Returns the individual term binomial distribution probability. Use BINOMDIST in problems with a fixed number of tests or trials, when the outcomes of any trial are only success or failure, when trials are independent, and when the probability of success is constant throughout the experiment. For example, BINOMDIST can calculate the probability that two of the next three babies born are male.
Number_s is the number of successes in trials.
Trials is the number of independent trials.
Probability_s is the probability of success on each trial.
Cumulative is a logical value that determines the form of the function. If cumulative is TRUE, then BINOMDIST returns the cumulative distribution function, which is the probability that there are at most number_s successes; if FALSE, it returns the probability mass function, which is the probability that there are number_s successes.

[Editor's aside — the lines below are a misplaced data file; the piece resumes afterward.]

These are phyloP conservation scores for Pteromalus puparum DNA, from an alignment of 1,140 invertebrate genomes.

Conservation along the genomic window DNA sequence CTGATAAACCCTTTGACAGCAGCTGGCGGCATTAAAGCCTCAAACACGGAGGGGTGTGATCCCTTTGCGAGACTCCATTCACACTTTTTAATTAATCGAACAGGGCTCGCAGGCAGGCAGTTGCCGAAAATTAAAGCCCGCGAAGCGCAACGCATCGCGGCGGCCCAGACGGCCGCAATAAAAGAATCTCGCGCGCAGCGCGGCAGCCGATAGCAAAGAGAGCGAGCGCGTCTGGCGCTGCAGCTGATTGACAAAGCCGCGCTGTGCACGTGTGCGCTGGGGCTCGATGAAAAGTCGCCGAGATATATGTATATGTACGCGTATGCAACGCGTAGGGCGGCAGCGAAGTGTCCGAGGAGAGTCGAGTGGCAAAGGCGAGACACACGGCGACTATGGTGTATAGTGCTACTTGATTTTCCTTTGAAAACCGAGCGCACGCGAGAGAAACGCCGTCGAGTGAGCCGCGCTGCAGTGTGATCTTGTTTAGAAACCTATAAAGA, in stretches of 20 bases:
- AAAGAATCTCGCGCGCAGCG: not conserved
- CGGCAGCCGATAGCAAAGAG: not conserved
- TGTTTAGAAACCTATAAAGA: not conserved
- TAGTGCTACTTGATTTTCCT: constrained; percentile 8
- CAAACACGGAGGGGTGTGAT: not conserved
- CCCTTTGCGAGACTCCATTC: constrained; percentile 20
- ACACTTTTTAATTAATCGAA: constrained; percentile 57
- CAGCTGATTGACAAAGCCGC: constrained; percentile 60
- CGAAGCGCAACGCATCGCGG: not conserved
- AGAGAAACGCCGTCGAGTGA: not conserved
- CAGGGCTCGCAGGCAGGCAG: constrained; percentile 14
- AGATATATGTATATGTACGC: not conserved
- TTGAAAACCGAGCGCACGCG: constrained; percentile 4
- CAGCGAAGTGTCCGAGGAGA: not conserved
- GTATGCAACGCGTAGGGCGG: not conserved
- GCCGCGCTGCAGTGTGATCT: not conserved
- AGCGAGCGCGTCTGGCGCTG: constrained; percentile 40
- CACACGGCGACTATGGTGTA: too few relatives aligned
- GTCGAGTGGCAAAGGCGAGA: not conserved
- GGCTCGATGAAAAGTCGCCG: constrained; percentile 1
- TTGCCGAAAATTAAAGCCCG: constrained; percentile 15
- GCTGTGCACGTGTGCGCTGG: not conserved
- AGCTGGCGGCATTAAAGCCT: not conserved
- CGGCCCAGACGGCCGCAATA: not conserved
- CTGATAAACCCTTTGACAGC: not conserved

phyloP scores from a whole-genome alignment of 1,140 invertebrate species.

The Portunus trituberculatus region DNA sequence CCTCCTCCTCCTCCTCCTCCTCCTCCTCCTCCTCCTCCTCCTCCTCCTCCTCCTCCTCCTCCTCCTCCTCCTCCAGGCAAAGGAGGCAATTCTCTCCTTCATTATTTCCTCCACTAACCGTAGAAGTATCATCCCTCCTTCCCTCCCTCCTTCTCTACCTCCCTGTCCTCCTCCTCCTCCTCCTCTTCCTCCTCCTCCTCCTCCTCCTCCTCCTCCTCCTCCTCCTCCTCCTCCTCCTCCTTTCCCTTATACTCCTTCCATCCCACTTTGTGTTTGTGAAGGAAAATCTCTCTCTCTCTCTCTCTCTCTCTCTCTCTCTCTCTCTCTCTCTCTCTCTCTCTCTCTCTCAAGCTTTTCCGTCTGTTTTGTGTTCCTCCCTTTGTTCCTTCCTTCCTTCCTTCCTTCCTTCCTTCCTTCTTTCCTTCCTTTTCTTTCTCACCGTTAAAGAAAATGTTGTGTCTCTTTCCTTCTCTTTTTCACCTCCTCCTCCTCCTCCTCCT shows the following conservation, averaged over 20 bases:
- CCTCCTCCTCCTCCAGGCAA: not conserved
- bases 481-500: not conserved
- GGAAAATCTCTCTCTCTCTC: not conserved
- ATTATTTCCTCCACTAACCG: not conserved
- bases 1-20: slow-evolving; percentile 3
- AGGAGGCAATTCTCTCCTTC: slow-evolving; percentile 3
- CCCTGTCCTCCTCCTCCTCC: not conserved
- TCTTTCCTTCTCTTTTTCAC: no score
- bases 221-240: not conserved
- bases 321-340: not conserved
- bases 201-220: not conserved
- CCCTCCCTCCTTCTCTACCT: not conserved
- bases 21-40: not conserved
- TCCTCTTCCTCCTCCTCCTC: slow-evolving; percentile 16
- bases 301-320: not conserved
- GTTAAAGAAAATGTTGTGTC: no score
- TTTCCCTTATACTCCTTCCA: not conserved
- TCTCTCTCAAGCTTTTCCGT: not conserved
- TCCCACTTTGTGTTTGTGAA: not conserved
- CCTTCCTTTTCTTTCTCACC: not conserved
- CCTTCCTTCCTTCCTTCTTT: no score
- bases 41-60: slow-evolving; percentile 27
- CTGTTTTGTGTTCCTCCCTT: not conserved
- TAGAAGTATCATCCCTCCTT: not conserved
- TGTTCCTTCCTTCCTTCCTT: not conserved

- Number_s and trials are truncated to integers.
- If number_s, trials, or probability_s is nonnumeric, BINOMDIST returns the #VALUE! error value.
- If number_s < 0 or number_s > trials, BINOMDIST returns the #NUM! error value.
- If probability_s < 0 or probability_s > 1, BINOMDIST returns the #NUM! error value.
- The binomial probability mass function is:
The cumulative binomial distribution is:
The example may be easier to understand if you copy it to a blank worksheet.
How to copy an example
- Create a blank workbook or worksheet.
- Select the example in the Help topic.
Note Do not select the row or column headers.
Fig. 1 Selecting an example from Help
- Press CTRL+C.
- In the worksheet, select cell A1, and press CTRL+V.
- To switch between viewing the results and viewing the formulas that return the results, press CTRL+` (grave accent), or on the Formulas tab, in the Formula Auditing group, click the Show Formulas button.
||Number of successes in trials
||Number of independent trials
||Probability of success on each trial
||Probability of exactly 6 of 10 trials being successful (0.205078)
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